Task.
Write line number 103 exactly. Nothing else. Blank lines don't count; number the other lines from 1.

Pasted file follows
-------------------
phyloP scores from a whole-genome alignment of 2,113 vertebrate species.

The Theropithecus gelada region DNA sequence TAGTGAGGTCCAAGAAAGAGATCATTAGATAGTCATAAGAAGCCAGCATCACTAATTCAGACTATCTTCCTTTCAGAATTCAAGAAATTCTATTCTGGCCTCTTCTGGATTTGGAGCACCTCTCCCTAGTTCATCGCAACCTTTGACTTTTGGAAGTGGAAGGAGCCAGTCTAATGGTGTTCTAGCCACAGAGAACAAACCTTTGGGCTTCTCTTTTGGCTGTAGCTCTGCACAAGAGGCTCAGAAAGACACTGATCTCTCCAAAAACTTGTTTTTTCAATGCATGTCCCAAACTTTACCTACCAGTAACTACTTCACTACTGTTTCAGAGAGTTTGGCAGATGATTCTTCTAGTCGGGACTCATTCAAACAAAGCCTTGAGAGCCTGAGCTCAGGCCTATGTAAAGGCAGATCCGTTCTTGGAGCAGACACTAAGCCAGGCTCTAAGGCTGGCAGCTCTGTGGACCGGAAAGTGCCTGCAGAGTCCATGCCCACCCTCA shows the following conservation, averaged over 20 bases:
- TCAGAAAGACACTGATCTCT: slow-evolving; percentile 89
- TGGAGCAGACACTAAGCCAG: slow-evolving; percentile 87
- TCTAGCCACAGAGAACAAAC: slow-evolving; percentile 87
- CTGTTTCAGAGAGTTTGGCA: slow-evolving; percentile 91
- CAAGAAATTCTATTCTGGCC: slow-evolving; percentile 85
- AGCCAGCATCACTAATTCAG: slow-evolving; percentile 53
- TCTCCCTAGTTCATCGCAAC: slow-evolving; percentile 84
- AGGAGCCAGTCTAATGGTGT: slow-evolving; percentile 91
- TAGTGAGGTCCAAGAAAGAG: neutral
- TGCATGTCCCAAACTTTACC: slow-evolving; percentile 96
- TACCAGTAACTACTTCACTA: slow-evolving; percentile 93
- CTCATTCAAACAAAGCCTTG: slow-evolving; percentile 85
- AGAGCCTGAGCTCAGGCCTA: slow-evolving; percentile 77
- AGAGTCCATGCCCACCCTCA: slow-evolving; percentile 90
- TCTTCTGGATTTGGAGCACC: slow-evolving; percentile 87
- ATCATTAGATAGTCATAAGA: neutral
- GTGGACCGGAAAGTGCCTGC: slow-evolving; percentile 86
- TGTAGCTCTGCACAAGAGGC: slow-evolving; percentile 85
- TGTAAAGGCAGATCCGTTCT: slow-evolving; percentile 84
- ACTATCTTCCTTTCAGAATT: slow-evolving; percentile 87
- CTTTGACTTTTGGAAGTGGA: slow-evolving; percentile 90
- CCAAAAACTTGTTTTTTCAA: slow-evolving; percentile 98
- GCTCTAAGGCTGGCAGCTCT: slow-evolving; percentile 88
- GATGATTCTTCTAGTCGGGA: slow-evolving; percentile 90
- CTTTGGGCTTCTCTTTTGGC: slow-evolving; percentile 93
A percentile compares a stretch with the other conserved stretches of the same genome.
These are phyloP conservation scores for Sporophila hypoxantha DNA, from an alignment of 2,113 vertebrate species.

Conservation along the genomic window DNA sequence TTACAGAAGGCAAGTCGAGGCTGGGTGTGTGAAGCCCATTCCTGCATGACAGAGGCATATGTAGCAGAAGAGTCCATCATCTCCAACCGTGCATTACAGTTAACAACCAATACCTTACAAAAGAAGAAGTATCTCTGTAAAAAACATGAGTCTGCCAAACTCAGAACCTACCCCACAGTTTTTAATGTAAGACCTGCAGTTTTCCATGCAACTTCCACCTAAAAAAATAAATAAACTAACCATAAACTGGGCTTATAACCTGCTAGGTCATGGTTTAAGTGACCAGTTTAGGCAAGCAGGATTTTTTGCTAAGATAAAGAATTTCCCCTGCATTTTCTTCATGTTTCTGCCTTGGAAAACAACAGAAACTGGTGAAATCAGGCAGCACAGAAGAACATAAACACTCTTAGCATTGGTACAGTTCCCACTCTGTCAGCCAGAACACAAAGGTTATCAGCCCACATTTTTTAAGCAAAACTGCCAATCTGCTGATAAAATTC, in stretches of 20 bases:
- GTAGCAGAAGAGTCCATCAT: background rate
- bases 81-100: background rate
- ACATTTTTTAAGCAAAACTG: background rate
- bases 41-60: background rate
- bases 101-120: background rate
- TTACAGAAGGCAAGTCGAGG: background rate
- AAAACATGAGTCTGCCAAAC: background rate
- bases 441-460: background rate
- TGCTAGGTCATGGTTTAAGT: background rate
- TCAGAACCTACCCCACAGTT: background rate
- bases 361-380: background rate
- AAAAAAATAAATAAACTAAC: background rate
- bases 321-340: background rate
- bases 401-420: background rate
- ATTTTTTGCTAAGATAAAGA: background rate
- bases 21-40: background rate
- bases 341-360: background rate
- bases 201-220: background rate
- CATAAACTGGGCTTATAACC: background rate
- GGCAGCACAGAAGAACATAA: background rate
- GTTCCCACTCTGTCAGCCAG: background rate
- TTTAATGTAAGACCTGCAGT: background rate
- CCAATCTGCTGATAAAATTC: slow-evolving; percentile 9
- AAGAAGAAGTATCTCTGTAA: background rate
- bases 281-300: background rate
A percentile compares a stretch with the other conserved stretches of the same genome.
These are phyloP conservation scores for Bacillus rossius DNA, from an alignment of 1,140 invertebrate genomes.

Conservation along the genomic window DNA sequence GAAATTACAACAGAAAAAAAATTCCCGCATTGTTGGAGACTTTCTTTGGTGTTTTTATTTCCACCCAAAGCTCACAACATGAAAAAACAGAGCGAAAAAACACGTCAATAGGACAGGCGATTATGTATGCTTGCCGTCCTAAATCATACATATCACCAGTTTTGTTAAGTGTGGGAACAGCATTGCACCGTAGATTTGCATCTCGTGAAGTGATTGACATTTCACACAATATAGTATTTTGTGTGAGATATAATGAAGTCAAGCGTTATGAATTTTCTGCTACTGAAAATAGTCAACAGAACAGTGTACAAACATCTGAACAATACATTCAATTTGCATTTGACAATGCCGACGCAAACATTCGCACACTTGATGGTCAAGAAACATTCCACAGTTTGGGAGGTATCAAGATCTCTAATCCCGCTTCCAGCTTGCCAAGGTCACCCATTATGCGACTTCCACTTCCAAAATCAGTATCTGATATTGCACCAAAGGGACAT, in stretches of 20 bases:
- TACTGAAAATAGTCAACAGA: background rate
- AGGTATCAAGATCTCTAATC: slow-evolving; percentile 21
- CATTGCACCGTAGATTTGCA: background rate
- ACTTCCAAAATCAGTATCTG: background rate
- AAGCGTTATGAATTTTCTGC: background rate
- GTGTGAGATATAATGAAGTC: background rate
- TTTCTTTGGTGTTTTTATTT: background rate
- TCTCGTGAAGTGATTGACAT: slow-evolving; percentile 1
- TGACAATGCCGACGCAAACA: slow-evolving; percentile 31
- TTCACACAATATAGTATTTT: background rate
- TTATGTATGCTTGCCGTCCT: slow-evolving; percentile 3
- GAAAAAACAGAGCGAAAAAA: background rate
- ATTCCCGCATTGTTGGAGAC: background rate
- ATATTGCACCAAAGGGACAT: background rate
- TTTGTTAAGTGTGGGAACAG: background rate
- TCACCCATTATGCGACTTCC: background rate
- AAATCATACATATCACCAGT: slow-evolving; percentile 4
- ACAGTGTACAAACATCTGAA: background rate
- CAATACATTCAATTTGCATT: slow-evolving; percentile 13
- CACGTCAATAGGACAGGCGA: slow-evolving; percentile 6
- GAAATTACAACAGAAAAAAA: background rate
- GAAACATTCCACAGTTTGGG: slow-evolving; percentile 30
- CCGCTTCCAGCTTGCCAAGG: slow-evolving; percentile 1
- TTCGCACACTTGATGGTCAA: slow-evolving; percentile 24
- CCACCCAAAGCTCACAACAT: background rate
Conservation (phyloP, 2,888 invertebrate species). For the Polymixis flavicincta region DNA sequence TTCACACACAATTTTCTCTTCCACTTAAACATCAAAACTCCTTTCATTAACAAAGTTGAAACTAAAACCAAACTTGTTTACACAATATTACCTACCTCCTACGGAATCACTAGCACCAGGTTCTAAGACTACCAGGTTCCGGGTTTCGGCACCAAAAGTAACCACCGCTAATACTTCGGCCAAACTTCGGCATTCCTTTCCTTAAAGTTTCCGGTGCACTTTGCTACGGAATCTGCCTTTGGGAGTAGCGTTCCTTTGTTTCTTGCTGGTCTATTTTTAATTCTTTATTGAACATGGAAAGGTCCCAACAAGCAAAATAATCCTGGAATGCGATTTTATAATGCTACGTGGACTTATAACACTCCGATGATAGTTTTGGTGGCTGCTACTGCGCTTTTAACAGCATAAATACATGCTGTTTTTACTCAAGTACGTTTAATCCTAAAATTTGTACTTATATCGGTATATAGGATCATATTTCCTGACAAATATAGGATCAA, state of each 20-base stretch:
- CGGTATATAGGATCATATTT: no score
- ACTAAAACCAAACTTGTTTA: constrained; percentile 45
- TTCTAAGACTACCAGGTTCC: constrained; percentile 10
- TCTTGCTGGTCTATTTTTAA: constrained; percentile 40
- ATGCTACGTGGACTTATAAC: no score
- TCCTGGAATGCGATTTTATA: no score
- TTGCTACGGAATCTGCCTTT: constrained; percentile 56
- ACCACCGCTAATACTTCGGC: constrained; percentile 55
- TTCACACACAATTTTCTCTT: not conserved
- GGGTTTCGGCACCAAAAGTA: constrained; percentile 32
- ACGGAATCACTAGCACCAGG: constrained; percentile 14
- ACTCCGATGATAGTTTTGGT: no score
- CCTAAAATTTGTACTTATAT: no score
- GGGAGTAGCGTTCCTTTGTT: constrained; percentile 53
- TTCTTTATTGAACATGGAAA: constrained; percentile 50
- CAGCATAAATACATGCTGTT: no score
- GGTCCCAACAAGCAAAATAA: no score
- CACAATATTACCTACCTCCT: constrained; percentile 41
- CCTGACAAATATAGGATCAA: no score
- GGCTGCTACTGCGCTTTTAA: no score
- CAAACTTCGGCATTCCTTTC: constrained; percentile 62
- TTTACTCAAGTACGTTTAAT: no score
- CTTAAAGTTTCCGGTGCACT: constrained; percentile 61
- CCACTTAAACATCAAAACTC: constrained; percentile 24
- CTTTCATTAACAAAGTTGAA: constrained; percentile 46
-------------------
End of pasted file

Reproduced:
- CCTGACAAATATAGGATCAA: no score